The 16 counties of Central England have it all, dramatic countryside, the Peak District, the National Forest, Sherwood Forest, the Grand Union Canal plus loads of history, culture, modern cities and a wonderful choice of holiday cottages. Lincolnshire is best known for its seaside resorts, Skegness in particular, but inland are large expanses of unspoilt countryside and nature with a great choice of self-catering holiday cottages. Rutland in spite of being the smallest county in England boasts vast lakes and tasty local gastro pubs. If you want picturesque villages and romantic deer parks try a holiday cottage in Northamptonshire. To combine old and new, urban and rural, head for Nottinghamshire and take your turn in a jousting festival celebrating Robin Hood.
Derbyshire is home to the spectacular Peak District, a magnet for lovers of the outdoors, but there is also a wealth of history, grand castles and stately homes. Staffordshire has great attractions including theme parks, galleries, cathedrals, castles and stately homes plus nature reserves and landscaped parks. In contrast Leicestershire is known for its battlefields, Saxon cathedrals, and medieval guild halls and has more than its fair share of water.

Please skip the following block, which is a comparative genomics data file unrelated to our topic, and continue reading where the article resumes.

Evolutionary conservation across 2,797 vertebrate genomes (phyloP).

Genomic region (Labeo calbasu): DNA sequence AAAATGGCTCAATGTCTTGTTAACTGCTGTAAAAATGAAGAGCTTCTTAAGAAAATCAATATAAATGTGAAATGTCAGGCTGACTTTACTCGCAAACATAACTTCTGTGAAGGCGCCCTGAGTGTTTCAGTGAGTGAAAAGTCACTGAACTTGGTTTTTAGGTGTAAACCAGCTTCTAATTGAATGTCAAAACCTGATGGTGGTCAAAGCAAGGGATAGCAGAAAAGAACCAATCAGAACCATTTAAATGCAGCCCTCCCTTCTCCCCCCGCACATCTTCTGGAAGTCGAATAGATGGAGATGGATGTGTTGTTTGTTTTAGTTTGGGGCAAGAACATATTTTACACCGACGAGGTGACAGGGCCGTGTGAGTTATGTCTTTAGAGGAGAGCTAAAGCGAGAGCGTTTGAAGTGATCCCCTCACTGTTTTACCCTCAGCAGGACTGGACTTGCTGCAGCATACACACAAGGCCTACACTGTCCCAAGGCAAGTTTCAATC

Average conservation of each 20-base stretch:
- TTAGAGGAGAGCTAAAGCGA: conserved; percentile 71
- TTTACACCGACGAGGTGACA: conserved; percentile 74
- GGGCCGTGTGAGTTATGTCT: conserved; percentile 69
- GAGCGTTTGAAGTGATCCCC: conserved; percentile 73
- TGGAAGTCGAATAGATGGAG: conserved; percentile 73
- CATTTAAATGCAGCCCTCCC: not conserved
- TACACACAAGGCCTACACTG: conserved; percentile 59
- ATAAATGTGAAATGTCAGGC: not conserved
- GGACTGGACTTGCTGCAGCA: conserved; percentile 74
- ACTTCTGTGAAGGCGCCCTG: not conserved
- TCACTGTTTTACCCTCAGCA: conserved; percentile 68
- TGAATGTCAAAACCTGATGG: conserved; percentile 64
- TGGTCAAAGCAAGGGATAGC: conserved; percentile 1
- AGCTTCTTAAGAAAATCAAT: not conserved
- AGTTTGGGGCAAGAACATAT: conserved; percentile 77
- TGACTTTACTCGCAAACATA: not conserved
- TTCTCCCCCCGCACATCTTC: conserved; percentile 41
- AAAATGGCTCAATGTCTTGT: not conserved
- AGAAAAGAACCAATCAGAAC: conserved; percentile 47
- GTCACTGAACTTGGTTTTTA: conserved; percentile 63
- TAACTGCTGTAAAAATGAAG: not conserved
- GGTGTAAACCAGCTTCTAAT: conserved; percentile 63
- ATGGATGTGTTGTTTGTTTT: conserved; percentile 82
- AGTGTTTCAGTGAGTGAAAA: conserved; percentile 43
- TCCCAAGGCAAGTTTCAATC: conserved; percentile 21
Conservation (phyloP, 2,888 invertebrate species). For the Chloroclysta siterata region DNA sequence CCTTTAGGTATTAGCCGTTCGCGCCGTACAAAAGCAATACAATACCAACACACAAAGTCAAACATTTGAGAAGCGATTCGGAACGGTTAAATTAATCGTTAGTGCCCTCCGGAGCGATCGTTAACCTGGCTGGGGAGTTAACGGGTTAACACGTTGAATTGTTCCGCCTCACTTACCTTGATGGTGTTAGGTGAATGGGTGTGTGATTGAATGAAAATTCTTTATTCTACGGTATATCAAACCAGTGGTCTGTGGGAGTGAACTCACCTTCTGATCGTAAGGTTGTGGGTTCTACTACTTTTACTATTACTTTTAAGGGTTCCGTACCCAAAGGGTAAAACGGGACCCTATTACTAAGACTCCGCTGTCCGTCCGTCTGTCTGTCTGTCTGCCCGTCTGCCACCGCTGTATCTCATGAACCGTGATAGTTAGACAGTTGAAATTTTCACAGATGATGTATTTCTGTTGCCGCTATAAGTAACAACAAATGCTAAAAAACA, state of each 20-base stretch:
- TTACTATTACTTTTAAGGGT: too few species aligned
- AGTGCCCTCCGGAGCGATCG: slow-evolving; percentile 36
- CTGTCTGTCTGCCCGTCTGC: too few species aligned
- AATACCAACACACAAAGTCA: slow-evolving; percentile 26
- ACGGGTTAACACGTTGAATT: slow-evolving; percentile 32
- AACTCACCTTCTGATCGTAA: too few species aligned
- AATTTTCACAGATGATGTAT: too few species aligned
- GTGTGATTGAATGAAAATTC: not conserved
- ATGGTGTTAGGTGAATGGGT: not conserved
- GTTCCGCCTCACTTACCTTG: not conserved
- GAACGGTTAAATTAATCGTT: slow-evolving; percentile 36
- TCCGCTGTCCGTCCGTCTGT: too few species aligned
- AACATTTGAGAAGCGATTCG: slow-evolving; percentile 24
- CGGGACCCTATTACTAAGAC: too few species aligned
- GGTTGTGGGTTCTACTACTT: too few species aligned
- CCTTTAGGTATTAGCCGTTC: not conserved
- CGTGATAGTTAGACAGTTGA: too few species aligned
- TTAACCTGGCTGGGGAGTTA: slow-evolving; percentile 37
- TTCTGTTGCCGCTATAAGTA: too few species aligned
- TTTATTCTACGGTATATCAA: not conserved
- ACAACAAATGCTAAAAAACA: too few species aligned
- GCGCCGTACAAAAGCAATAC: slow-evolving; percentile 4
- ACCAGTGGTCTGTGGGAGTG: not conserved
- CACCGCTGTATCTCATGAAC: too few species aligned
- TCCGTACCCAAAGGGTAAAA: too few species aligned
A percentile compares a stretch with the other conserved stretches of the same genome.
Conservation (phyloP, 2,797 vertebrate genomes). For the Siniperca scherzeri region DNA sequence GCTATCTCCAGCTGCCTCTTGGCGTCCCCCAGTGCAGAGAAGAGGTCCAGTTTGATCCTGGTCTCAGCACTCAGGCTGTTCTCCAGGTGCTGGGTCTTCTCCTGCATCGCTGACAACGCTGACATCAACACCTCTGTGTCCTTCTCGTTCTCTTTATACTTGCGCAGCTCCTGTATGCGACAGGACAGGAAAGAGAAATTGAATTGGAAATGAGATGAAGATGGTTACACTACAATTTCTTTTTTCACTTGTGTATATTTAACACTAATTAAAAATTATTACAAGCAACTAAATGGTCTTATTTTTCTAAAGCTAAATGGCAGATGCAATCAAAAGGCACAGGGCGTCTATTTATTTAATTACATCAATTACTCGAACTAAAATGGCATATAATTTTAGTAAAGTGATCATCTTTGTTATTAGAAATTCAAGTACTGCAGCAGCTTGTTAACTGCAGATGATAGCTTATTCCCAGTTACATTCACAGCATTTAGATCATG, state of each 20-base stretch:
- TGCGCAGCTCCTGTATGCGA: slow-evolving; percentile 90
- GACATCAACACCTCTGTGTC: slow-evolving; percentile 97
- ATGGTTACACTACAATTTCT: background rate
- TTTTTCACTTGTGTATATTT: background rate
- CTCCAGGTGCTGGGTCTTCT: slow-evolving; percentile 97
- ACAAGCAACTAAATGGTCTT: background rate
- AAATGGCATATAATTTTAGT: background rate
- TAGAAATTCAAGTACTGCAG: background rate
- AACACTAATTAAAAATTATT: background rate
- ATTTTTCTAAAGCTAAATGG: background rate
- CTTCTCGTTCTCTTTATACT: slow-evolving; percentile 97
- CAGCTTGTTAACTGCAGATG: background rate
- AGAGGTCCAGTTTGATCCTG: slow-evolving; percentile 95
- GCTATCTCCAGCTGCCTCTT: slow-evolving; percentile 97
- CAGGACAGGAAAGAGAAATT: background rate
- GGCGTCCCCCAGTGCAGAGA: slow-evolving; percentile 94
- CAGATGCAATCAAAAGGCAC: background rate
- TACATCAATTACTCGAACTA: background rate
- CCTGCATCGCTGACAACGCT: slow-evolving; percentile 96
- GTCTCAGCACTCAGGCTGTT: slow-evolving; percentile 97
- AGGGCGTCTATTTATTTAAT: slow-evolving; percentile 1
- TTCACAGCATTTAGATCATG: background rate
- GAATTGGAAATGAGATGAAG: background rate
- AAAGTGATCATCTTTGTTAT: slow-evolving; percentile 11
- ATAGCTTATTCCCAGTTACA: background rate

The West Midlands is packed with exhibition centres, theatres, shopping malls, international cuisine as well as woodlands and wetlands to explore. In the heart of Shakespeare’s England is Warwickshire, step back in time and visit half timbered houses, canals and gastro pubs. Buckinghamshire mixes up manor houses, the Chiltern landscape, medieval villages, coaching inns, Grand Prix racing circuits and Olympic rowing lakes! The most popular destinations in Hertfordshire are St Albans Cathedral, the Warner Bros. Studio Tour London, Cassiobury Park and the De Havilland Aircraft Museum. As well as Oxford’s spires, ancient books and cobbled lanes the Oxfordshire countryside is magical and includes the Cotswolds and Chilterns. Moving on the Cotswolds also spread into Gloucestershire and in the west of the county is the Forest of Dean where you may spot a wild boar. Herefordshire and Shropshire are two of the most sparsely populated counties in England so perfect to get away from it all. They are both home to stunning countryside and a wealth of fascinating history and culture. Worcestershire is home to some of England’s most important history with Norman and Gothic architecture. Head for the Malvern Hills for lovely walks, fabulous views and look out for the unusual towers and follies.
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